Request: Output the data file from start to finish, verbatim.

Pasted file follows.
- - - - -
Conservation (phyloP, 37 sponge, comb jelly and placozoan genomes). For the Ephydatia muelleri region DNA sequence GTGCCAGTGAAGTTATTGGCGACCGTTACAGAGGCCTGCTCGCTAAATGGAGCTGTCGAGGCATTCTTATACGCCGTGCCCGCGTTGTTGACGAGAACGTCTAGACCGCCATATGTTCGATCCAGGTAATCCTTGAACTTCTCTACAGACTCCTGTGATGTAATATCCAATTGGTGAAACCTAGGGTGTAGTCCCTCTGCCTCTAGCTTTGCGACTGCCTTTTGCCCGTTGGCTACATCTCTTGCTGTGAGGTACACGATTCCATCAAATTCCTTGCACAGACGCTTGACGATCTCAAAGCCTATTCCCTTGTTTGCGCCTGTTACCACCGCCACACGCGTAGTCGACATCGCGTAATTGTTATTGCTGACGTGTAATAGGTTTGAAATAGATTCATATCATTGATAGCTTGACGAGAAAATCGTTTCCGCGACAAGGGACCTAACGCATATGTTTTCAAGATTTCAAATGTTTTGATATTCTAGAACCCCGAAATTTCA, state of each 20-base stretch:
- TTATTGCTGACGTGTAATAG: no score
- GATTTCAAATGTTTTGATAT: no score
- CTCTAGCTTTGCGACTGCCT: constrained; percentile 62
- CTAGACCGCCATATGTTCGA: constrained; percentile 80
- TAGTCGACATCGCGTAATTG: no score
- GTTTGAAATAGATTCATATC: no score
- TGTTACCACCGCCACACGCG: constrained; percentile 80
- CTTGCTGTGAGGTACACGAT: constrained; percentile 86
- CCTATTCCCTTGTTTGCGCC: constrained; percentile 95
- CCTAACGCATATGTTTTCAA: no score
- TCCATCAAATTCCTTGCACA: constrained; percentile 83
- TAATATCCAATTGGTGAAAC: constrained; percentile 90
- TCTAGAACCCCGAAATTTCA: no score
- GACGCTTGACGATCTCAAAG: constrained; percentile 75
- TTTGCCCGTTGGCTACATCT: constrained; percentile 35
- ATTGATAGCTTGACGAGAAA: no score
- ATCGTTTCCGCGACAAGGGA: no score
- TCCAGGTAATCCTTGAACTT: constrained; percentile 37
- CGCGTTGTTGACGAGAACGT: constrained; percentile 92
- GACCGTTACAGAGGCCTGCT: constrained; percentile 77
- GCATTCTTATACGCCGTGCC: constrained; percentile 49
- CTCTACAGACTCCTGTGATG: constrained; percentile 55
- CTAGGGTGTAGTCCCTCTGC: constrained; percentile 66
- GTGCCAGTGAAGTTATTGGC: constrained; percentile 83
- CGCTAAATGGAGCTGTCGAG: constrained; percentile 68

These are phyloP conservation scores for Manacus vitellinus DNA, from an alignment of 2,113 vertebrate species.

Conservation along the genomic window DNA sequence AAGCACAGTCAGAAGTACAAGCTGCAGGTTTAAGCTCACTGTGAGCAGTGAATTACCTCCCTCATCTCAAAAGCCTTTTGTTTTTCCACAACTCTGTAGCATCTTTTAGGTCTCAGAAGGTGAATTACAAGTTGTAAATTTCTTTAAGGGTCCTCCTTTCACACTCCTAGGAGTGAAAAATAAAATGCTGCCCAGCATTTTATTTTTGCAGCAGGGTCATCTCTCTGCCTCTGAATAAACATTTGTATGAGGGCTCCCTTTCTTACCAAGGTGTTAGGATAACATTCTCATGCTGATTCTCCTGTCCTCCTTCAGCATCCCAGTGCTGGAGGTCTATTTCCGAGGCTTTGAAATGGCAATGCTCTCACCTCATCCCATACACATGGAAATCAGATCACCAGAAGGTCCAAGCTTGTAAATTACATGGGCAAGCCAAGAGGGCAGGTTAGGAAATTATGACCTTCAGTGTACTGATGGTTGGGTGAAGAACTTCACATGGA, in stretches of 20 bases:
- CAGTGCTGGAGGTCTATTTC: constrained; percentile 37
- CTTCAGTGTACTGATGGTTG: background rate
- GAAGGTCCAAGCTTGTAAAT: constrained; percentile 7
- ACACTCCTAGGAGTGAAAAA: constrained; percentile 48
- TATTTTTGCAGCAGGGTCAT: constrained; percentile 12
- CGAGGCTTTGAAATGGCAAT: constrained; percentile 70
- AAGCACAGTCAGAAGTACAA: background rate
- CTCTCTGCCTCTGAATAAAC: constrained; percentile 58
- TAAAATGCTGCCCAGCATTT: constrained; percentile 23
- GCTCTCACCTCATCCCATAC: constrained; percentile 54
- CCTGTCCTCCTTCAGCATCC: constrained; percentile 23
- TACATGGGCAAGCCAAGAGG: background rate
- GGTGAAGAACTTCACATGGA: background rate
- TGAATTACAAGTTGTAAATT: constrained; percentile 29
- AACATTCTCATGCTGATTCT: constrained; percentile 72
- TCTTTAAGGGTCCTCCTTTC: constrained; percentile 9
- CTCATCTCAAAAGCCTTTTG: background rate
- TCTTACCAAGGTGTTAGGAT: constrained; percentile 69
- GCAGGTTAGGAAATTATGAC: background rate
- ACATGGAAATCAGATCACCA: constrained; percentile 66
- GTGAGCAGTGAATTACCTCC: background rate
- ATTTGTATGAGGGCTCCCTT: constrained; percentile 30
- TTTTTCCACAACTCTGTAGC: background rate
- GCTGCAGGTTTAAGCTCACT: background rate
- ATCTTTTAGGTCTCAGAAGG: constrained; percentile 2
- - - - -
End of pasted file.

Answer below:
Conservation (phyloP, 37 sponge, comb jelly and placozoan genomes). For the Ephydatia muelleri region DNA sequence GTGCCAGTGAAGTTATTGGCGACCGTTACAGAGGCCTGCTCGCTAAATGGAGCTGTCGAGGCATTCTTATACGCCGTGCCCGCGTTGTTGACGAGAACGTCTAGACCGCCATATGTTCGATCCAGGTAATCCTTGAACTTCTCTACAGACTCCTGTGATGTAATATCCAATTGGTGAAACCTAGGGTGTAGTCCCTCTGCCTCTAGCTTTGCGACTGCCTTTTGCCCGTTGGCTACATCTCTTGCTGTGAGGTACACGATTCCATCAAATTCCTTGCACAGACGCTTGACGATCTCAAAGCCTATTCCCTTGTTTGCGCCTGTTACCACCGCCACACGCGTAGTCGACATCGCGTAATTGTTATTGCTGACGTGTAATAGGTTTGAAATAGATTCATATCATTGATAGCTTGACGAGAAAATCGTTTCCGCGACAAGGGACCTAACGCATATGTTTTCAAGATTTCAAATGTTTTGATATTCTAGAACCCCGAAATTTCA, state of each 20-base stretch:
- TTATTGCTGACGTGTAATAG: no score
- GATTTCAAATGTTTTGATAT: no score
- CTCTAGCTTTGCGACTGCCT: constrained; percentile 62
- CTAGACCGCCATATGTTCGA: constrained; percentile 80
- TAGTCGACATCGCGTAATTG: no score
- GTTTGAAATAGATTCATATC: no score
- TGTTACCACCGCCACACGCG: constrained; percentile 80
- CTTGCTGTGAGGTACACGAT: constrained; percentile 86
- CCTATTCCCTTGTTTGCGCC: constrained; percentile 95
- CCTAACGCATATGTTTTCAA: no score
- TCCATCAAATTCCTTGCACA: constrained; percentile 83
- TAATATCCAATTGGTGAAAC: constrained; percentile 90
- TCTAGAACCCCGAAATTTCA: no score
- GACGCTTGACGATCTCAAAG: constrained; percentile 75
- TTTGCCCGTTGGCTACATCT: constrained; percentile 35
- ATTGATAGCTTGACGAGAAA: no score
- ATCGTTTCCGCGACAAGGGA: no score
- TCCAGGTAATCCTTGAACTT: constrained; percentile 37
- CGCGTTGTTGACGAGAACGT: constrained; percentile 92
- GACCGTTACAGAGGCCTGCT: constrained; percentile 77
- GCATTCTTATACGCCGTGCC: constrained; percentile 49
- CTCTACAGACTCCTGTGATG: constrained; percentile 55
- CTAGGGTGTAGTCCCTCTGC: constrained; percentile 66
- GTGCCAGTGAAGTTATTGGC: constrained; percentile 83
- CGCTAAATGGAGCTGTCGAG: constrained; percentile 68

These are phyloP conservation scores for Manacus vitellinus DNA, from an alignment of 2,113 vertebrate species.

Conservation along the genomic window DNA sequence AAGCACAGTCAGAAGTACAAGCTGCAGGTTTAAGCTCACTGTGAGCAGTGAATTACCTCCCTCATCTCAAAAGCCTTTTGTTTTTCCACAACTCTGTAGCATCTTTTAGGTCTCAGAAGGTGAATTACAAGTTGTAAATTTCTTTAAGGGTCCTCCTTTCACACTCCTAGGAGTGAAAAATAAAATGCTGCCCAGCATTTTATTTTTGCAGCAGGGTCATCTCTCTGCCTCTGAATAAACATTTGTATGAGGGCTCCCTTTCTTACCAAGGTGTTAGGATAACATTCTCATGCTGATTCTCCTGTCCTCCTTCAGCATCCCAGTGCTGGAGGTCTATTTCCGAGGCTTTGAAATGGCAATGCTCTCACCTCATCCCATACACATGGAAATCAGATCACCAGAAGGTCCAAGCTTGTAAATTACATGGGCAAGCCAAGAGGGCAGGTTAGGAAATTATGACCTTCAGTGTACTGATGGTTGGGTGAAGAACTTCACATGGA, in stretches of 20 bases:
- CAGTGCTGGAGGTCTATTTC: constrained; percentile 37
- CTTCAGTGTACTGATGGTTG: background rate
- GAAGGTCCAAGCTTGTAAAT: constrained; percentile 7
- ACACTCCTAGGAGTGAAAAA: constrained; percentile 48
- TATTTTTGCAGCAGGGTCAT: constrained; percentile 12
- CGAGGCTTTGAAATGGCAAT: constrained; percentile 70
- AAGCACAGTCAGAAGTACAA: background rate
- CTCTCTGCCTCTGAATAAAC: constrained; percentile 58
- TAAAATGCTGCCCAGCATTT: constrained; percentile 23
- GCTCTCACCTCATCCCATAC: constrained; percentile 54
- CCTGTCCTCCTTCAGCATCC: constrained; percentile 23
- TACATGGGCAAGCCAAGAGG: background rate
- GGTGAAGAACTTCACATGGA: background rate
- TGAATTACAAGTTGTAAATT: constrained; percentile 29
- AACATTCTCATGCTGATTCT: constrained; percentile 72
- TCTTTAAGGGTCCTCCTTTC: constrained; percentile 9
- CTCATCTCAAAAGCCTTTTG: background rate
- TCTTACCAAGGTGTTAGGAT: constrained; percentile 69
- GCAGGTTAGGAAATTATGAC: background rate
- ACATGGAAATCAGATCACCA: constrained; percentile 66
- GTGAGCAGTGAATTACCTCC: background rate
- ATTTGTATGAGGGCTCCCTT: constrained; percentile 30
- TTTTTCCACAACTCTGTAGC: background rate
- GCTGCAGGTTTAAGCTCACT: background rate
- ATCTTTTAGGTCTCAGAAGG: constrained; percentile 2